‘American Crime’ Doesn’t Pull Punches When Showing The Horrific Conditions Undocumented Workers Face

American Crime / ABC / Instagram

North Carolina might not be the first state people think of when they think of undocumented immigrants, but the producers of “American Crime” felt the state would make an ideal setting for the show’s forthcoming season. North Carolina’s influx of immigrants is a “new phenomenon” in the state, producer Michael J. McDonald told NPR, which already has a “history of racial tension.” Setting the show in North Carolina provided the opportunity to look at immigration from a new perspective.

The show focuses on North Carolina’s industry and how it attracts and exploits undocumented immigrants in search of work.


The upcoming season of “American Crime” zeroes in on how farms in these states often find themselves competing to maximize their profits. As a result, the industry increasingly relies on easy-to-exploit, cheap labor. These migrants confront conditions like human trafficking, sexual abuse, death threats, wage theft, and exposure to unsafe work environments. Because the workers are undocumented, they are often afraid to report these issues to the authorities, and so the cycle of abuse continues.

Check out the trailer for season 3 American Crime.

American Crime / ABC

Manuel Betancourt of NPR has written a great article explaining how “American Crime” is tackling these issues and, more importantly, shining a light on the segments of our workforce that often silenced because of their immigration status.

[H/T] “American Crime” Takes On Farming And Illegal Immigration With An Unsparing Lens

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The First Foreign-Born Latino Player In Major League History Wasn't Dominican, Cuban, Puerto Rican Or Mexican


The First Foreign-Born Latino Player In Major League History Wasn’t Dominican, Cuban, Puerto Rican Or Mexican

This year, nearly 30 percent of all players in Major League Baseball were born outside of the United States. Out of 868 players, 29.8 percent are foreign-born, the majority of them from countries in Latin America.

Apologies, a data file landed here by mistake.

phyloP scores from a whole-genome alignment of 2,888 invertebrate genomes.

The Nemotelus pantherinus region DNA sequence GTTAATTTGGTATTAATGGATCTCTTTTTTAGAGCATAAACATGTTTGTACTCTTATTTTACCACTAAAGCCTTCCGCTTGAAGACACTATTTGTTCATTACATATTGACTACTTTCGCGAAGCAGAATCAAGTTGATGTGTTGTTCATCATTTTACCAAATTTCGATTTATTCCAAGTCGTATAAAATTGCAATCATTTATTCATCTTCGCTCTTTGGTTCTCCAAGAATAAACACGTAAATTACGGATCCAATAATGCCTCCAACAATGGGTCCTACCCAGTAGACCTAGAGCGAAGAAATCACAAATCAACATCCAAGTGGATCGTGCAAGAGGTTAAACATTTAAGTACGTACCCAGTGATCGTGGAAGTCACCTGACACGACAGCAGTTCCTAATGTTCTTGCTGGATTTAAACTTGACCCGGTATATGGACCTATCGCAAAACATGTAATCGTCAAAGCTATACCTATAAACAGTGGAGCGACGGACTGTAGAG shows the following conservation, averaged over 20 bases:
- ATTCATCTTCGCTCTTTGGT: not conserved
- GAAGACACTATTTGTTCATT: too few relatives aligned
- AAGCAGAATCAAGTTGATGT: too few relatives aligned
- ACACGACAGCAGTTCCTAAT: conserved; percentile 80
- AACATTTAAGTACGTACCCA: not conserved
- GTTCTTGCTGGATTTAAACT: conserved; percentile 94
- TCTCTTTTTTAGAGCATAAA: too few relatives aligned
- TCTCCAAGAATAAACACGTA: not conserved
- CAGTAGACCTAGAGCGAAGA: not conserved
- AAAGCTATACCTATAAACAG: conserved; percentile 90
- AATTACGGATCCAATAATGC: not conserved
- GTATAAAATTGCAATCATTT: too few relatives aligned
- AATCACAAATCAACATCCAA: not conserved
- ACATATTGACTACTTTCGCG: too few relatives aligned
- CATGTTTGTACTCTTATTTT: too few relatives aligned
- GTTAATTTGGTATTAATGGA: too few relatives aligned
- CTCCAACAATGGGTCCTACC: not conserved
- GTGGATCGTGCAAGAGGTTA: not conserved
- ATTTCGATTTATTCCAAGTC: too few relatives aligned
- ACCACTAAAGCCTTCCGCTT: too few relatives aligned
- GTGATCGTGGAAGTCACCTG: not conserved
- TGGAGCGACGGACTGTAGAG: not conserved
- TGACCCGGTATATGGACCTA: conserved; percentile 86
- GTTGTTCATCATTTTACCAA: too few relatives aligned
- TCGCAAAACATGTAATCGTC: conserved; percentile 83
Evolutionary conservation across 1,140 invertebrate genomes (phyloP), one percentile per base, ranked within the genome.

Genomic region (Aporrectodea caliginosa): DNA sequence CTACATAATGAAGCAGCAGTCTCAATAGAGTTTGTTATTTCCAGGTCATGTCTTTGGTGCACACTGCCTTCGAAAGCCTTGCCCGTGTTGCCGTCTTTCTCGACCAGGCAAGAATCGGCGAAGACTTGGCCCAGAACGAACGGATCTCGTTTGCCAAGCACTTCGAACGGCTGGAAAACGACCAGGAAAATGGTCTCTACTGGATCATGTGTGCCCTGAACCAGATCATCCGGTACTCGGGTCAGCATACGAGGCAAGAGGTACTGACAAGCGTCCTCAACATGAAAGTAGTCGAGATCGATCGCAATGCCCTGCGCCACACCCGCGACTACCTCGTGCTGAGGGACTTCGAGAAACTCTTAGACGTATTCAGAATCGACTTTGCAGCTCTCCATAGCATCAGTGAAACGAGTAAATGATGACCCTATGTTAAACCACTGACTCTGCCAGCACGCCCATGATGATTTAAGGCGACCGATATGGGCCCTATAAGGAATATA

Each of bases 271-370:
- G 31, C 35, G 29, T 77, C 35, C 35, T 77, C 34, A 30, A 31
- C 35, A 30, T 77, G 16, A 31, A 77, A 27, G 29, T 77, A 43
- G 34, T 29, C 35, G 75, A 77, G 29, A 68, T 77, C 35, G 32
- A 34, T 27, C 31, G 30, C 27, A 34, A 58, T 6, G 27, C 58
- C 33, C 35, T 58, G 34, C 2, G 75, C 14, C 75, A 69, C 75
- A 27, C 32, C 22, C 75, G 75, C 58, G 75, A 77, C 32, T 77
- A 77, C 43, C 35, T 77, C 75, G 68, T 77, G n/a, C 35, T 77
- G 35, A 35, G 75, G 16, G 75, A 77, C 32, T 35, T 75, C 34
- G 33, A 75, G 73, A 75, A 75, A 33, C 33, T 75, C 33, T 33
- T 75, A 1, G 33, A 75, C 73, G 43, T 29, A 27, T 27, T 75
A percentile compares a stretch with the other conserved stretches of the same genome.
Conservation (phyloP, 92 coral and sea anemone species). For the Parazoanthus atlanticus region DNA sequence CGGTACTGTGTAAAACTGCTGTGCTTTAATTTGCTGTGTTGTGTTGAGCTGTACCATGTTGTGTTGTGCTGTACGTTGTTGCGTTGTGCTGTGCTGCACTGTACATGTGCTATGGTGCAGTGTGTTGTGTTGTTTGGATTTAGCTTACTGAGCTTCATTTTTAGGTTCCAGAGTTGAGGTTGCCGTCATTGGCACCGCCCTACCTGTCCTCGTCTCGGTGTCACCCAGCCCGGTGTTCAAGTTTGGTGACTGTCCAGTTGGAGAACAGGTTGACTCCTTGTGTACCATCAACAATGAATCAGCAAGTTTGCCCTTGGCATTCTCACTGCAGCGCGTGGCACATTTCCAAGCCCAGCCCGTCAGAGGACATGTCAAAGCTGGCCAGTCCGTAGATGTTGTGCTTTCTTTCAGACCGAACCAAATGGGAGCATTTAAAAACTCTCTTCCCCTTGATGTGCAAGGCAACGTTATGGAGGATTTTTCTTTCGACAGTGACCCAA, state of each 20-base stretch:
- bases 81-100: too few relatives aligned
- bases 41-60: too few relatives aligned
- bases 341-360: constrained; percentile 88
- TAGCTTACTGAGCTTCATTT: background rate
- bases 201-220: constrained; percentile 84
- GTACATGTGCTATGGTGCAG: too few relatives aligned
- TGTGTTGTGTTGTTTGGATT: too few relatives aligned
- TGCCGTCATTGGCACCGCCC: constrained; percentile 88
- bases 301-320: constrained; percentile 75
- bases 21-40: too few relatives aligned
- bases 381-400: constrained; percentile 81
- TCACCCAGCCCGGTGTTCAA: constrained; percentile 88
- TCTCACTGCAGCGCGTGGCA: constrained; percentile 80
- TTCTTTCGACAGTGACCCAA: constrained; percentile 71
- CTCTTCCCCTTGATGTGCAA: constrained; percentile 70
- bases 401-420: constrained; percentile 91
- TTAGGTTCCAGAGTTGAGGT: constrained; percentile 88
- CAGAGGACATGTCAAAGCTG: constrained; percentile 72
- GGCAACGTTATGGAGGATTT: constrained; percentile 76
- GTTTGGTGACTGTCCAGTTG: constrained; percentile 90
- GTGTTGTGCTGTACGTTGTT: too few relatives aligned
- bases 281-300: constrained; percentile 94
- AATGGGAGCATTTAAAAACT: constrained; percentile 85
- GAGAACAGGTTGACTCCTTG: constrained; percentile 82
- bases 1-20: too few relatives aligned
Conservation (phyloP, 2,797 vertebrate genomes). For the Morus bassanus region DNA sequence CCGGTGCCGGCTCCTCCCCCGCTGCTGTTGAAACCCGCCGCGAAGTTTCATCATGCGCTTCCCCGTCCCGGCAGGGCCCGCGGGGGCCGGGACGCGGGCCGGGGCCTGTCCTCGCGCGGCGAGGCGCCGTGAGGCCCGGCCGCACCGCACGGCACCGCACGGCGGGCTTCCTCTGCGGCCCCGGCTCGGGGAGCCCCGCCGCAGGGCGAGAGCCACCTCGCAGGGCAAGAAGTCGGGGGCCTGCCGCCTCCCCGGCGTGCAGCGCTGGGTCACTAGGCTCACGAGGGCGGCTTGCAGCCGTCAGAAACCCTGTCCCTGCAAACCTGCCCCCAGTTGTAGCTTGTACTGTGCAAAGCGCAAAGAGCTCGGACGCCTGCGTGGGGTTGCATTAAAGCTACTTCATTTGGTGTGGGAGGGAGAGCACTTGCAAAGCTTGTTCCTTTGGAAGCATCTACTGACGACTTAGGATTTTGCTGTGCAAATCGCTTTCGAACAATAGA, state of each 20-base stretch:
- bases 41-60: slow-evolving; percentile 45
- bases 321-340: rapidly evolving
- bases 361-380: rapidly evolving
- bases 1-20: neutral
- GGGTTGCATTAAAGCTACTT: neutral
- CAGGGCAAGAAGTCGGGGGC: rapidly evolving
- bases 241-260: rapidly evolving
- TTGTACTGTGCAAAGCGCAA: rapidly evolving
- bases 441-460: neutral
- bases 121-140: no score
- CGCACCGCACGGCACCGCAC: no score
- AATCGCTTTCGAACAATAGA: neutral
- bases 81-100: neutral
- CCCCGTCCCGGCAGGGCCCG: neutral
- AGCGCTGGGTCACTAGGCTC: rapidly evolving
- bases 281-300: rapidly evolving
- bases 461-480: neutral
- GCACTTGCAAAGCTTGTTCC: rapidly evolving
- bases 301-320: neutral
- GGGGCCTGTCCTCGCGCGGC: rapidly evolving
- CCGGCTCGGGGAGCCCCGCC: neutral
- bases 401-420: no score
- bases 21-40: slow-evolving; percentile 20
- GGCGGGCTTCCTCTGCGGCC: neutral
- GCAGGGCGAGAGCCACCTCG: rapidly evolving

So, who was the first foreign-born Latino to play in the Major Leagues? The evidence points to Louis Castro, a Colombian-born pelotero who arrived to the United States in 1885, when he was just 8 years old. The son of a banker from Medellin, Colombia, Castro grew up in New York, where he played college ball at Manhattan College.

A second baseman and outfielder, Castro signed with the Philadelphia Athletics of the American League in 1902 (the Athletics eventually moved to Kansas City in 1955, then Oakland in 1968). That’s him in the bottom row, far left:

Library of Congress
CREDIT: Library of Congress

According to the Society for American Baseball Research, Castro was far from being the most talented player on the team (he batted .245), but was well regarded by teammates for his sense of humor and quick wit. Baseball writer Leonte Landino told Smithsonian Magazine that although Castro had darker skin than many of his teammates, he identified as white, which meant he didn’t face discrimination like black players of that era:

“Castro was a white player. Even though he was a Latino, he was white, and they didn’t have any problem with that.”

His stint with the Athletics only lasted 42 games, and by the following season, Castro was out of the league.

Years after Castro’s death, there were questions about where he was actually born. News articles from his playing days make it clear he was seen as a foreign-born player, but some people believed he was Venezuelan, not Colombian. As researchers continued to dig, they found a ship’s log and a financial assistance form the final years of Castro’s life which listed his place of birth as New York. Had Castro been lying the whole time? Probably not. Researchers believe Castro may have claimed American citizenship to avoid being deported or to help his chances at getting financial assistance.

According to Smithsonian Magazine, a biographer named Nick Martinez found a document that appeared to have the answer to the question of Castro’s birthplace. Martinez found a passenger list from the S.S. Colon, a ship that arrived in the United States in 1885. One of the passengers was an 8-year-old named Master Louis Castro and another person with the same last name listed as N. Castro. Martinez believes that name belongs to Louis’ father, Nestor Castro.

That would make Castro the first foreign-born Latino to play in the Major Leagues.

Although Castro made history decades ago, Colombian pelotero Orlando Cabrera told MLB.com in 2007 that most Colombians weren’t aware of him until recently: “Back home, I talk to players about him all the time. Nobody [back home] knew until the ’90s that he was from Colombia, that the first Latin player was from Colombia. They didn’t teach us about him in school or anything.”

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